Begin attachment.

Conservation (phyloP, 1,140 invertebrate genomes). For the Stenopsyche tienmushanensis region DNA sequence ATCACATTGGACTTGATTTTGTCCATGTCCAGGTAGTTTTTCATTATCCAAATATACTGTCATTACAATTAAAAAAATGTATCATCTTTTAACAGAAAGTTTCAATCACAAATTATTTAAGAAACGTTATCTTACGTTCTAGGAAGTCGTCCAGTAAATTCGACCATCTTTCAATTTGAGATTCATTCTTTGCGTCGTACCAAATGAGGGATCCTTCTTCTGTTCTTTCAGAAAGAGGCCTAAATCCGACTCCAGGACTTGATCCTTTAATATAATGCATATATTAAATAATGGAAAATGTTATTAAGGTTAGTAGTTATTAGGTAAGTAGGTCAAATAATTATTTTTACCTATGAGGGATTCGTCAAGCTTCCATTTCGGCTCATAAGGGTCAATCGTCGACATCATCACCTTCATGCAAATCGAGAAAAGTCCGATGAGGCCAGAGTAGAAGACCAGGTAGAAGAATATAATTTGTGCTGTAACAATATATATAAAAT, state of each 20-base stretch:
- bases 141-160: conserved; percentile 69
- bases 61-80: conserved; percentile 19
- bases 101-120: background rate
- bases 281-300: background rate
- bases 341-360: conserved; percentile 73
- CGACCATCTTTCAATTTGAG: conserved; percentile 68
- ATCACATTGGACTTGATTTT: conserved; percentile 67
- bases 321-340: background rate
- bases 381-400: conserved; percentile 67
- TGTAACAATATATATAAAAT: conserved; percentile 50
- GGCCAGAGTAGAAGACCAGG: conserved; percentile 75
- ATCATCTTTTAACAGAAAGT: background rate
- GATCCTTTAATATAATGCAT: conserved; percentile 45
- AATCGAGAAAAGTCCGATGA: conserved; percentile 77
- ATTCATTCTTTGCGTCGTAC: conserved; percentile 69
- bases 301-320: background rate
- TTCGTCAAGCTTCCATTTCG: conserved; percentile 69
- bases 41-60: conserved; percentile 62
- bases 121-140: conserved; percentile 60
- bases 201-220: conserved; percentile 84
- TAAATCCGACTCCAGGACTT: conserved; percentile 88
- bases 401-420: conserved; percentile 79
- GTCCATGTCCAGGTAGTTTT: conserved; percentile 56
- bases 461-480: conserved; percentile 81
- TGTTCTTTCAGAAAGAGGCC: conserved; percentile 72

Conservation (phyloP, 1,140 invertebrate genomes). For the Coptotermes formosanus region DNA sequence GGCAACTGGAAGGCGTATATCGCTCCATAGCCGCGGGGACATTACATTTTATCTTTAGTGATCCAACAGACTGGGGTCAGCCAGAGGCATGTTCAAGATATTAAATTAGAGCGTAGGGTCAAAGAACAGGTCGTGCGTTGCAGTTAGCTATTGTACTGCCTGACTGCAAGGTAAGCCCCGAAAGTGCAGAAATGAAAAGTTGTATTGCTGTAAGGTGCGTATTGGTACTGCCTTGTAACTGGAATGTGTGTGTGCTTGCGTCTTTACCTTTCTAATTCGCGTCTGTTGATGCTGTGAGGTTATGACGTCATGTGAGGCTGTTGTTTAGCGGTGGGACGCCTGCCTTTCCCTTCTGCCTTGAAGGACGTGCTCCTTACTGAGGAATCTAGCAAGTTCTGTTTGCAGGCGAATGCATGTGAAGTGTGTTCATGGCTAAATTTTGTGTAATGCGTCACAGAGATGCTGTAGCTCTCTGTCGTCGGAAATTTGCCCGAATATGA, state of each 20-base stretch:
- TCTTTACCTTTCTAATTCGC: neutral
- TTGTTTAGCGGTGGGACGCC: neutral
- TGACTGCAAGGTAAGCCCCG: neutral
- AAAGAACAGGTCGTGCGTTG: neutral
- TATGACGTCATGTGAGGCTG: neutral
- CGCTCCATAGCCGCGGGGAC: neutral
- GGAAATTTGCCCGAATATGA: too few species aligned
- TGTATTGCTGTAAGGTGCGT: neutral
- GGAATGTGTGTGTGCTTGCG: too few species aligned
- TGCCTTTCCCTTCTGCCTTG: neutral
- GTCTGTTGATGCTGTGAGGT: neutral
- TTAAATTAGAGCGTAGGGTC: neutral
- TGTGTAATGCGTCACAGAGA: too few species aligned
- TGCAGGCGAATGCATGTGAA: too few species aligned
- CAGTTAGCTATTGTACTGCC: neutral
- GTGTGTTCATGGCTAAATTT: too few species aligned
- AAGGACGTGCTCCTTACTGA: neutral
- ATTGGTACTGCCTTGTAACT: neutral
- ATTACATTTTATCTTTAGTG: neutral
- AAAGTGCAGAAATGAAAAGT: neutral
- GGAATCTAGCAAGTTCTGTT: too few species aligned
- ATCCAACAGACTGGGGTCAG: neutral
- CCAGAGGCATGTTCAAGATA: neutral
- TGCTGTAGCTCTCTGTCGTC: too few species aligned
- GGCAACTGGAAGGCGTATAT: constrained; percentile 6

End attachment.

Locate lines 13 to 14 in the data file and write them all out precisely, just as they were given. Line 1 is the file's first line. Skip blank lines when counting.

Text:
- ATCATCTTTTAACAGAAAGT: background rate
- GATCCTTTAATATAATGCAT: conserved; percentile 45